Saturday, September 8, 2007

WHB: Time Travel with Thyme!

It's the weekend again, and that means another episode of Weekend Herb Blogging, invented by Kalyn's Kitchen!! This round-up is being hosted by Katie from Thyme for Cooking, the Blog, and in honour of her blog's name I've chosen Thyme as my herb!
Thyme is a basic ingredient in French and Italian cuisine and is an herb also widely used in Lebanese and Caribbean meals. It is often used to flavour meats (such as beef, pork roasts, or the lamb chops I present below), soups (such as this one) and stews. It has a particular affinity to and is often used as a primary flavour with tomatoes and eggs. It adds an intense aroma and wonderful flavour to scrambled eggs made with old cheddar cheese and mushrooms!

Thyme is not just a modern culinary marvel! Ancient uses of this fragrant herb (from Wikipedia) include:

  • Ancient Egyptians used thyme in embalming.
  • The ancient Greeks used it in their baths and burnt it as incense in their temples, believing that thyme was a source of courage.
  • The spread of thyme throughout Europe was thanks to the Romans, as they used it to purify their rooms.
  • In the European Middle Ages, the herb was placed beneath pillows to aid sleep and ward off nightmares.
  • In this period, women would also often give knights and warriors gifts that included thyme leaves as it was believed to bring courage to the bearer.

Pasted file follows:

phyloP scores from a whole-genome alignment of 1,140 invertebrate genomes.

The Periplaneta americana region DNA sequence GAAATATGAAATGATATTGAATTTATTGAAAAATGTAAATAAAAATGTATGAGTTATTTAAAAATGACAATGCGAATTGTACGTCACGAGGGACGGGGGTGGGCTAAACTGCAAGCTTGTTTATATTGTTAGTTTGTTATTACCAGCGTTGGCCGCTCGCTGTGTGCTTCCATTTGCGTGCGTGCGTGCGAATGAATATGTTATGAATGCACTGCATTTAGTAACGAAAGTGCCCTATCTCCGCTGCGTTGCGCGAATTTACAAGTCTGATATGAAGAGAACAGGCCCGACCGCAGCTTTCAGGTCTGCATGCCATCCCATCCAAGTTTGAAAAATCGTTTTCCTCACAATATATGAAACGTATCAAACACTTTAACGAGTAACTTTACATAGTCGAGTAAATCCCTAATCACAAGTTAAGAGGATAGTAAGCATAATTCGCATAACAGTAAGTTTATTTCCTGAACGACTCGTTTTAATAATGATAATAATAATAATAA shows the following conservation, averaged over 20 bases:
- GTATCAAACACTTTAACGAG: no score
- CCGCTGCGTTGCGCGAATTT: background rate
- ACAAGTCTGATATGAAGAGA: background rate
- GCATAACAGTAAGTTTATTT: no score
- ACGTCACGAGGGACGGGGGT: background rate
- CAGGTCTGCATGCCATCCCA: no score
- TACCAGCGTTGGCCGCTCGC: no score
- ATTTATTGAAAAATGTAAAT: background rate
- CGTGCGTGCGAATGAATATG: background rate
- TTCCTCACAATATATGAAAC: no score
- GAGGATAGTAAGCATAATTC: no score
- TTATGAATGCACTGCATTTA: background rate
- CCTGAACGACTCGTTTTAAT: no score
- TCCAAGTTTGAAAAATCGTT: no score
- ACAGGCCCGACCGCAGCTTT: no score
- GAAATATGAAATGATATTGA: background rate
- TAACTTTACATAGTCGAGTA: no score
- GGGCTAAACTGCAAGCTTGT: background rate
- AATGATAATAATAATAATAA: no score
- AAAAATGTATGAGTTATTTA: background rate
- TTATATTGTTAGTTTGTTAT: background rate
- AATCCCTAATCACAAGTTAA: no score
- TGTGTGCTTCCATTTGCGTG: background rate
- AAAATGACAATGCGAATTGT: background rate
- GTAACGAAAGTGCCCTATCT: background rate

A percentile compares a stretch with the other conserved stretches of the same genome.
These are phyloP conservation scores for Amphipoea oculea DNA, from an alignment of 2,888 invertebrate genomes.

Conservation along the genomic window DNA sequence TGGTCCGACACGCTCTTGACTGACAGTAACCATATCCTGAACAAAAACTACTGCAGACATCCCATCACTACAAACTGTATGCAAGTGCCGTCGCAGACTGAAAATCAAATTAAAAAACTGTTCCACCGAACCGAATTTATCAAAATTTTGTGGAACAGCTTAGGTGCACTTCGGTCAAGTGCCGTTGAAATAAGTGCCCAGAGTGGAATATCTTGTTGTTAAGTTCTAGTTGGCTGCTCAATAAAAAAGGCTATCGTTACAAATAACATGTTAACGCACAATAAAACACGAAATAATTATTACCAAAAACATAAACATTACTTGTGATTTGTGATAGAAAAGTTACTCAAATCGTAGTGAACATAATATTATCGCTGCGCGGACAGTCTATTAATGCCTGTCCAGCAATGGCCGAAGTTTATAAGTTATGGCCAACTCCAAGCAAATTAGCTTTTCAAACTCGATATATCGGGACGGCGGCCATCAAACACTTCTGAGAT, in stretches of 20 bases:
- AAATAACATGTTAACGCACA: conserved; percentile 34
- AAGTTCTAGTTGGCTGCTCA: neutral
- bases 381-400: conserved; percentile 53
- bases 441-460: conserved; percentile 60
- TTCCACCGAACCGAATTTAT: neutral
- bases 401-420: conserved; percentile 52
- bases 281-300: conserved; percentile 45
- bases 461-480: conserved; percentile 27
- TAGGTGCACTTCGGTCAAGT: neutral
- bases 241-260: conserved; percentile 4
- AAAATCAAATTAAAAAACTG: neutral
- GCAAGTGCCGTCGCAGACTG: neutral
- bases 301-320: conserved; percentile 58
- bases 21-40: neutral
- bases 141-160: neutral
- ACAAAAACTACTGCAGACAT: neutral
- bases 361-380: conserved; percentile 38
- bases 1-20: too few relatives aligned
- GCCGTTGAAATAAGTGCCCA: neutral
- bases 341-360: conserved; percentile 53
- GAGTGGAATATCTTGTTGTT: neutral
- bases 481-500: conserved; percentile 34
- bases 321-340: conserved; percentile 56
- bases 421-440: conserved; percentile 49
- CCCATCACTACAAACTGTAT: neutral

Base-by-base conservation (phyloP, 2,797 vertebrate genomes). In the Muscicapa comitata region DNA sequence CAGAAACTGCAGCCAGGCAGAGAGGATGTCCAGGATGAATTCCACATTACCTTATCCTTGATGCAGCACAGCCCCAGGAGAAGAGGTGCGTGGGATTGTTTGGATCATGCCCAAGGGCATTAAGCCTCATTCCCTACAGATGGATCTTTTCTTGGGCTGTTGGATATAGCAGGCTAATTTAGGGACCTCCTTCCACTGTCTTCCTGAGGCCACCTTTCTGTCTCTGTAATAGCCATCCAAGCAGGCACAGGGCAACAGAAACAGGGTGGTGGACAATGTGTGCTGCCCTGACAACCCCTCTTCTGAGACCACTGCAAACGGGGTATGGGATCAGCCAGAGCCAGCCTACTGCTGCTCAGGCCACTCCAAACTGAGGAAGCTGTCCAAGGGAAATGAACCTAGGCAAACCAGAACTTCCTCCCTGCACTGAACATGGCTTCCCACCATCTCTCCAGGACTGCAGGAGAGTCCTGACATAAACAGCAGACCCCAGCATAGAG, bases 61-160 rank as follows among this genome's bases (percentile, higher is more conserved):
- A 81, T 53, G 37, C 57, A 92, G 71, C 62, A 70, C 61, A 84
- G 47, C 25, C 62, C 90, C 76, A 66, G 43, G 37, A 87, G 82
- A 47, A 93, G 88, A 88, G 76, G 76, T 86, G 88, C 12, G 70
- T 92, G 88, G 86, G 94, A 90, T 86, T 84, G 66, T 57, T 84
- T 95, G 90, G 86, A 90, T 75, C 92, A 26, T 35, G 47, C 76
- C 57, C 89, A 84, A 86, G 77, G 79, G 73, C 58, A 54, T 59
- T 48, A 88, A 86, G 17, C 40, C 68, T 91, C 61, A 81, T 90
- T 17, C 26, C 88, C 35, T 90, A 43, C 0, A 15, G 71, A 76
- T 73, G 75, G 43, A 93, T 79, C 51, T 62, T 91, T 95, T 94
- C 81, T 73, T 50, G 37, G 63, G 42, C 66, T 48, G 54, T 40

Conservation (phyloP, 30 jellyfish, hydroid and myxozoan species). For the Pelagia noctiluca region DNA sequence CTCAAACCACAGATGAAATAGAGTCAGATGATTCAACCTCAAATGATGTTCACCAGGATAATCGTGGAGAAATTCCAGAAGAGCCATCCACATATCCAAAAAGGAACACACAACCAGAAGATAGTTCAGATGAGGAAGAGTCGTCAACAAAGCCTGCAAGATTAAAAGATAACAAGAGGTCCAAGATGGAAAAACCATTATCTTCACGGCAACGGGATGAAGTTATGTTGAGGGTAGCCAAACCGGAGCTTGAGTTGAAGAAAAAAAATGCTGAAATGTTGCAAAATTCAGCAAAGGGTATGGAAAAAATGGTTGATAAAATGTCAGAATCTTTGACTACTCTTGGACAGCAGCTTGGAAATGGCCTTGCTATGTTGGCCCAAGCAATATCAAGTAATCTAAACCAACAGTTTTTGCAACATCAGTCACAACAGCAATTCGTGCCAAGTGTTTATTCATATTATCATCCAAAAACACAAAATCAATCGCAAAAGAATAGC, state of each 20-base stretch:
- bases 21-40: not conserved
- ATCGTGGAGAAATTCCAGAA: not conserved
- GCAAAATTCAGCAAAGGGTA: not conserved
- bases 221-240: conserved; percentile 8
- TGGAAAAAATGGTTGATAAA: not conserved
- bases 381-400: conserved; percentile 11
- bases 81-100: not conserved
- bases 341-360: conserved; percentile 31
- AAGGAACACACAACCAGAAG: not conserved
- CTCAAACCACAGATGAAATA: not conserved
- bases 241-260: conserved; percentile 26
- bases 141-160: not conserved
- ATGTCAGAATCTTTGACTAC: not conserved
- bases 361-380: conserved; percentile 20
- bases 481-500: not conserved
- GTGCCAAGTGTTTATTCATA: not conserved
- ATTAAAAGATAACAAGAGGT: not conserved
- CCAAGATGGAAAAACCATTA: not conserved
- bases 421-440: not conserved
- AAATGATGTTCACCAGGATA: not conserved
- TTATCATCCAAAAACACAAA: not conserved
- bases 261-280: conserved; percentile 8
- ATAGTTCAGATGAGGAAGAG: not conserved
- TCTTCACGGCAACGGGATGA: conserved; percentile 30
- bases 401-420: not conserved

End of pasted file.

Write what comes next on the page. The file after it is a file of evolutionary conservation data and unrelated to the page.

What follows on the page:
• Thyme was also used as incense and placed on coffins during funerals as it was supposed to assure passage into the next life.
Here is a simple to make but elegant main dish, which uses both the herb and a honey made from the thyme blossom, a popular variety in Turkey. The mustard and honey form a delicious crust and the red wine leaves the lamb rich, crimson, deeply flavoured and moist. Served with a couscous pilaf and perhaps some broiled eggplant and you too can serve up a Sultan's Feast!

Turkish Honey Lamb
Serves 6
6 1” thick lamb chops
1 ½ cups good red wine
2 tbsp grainy mustard
2 tbsp Kekik Bali (Thyme Blossom Honey) or regular liquid honey
½ tsp dried thyme

  1. Marinate lamb chops in red wine overnight.
  2. Preheat broiler.
  3. Drain and pat chops dry.
  4. Combine mustard, honey and thyme.
  5. On a broiler tray, lay room-temperature chops and brush exposed bone with a little oil.
  6. Lightly spread the honey mixture over exposed side.
  7. Broil 5 minutes, turn chops and brush with the honey mixture again.
  8. Broil 5 minutes more.
  9. Let stand 5 minutes before serving.

P.S. My first cookbook review is up, over at my review blog, Reading, Writing and Cooking. Take a look!


  1. Gorgeous lamb recipe! I never marinate chops that long but the flavor must be wonderful - it's been duly copied for trial...

  2. I love thyme, and this sounds fantastic.


Thanks for the feedback!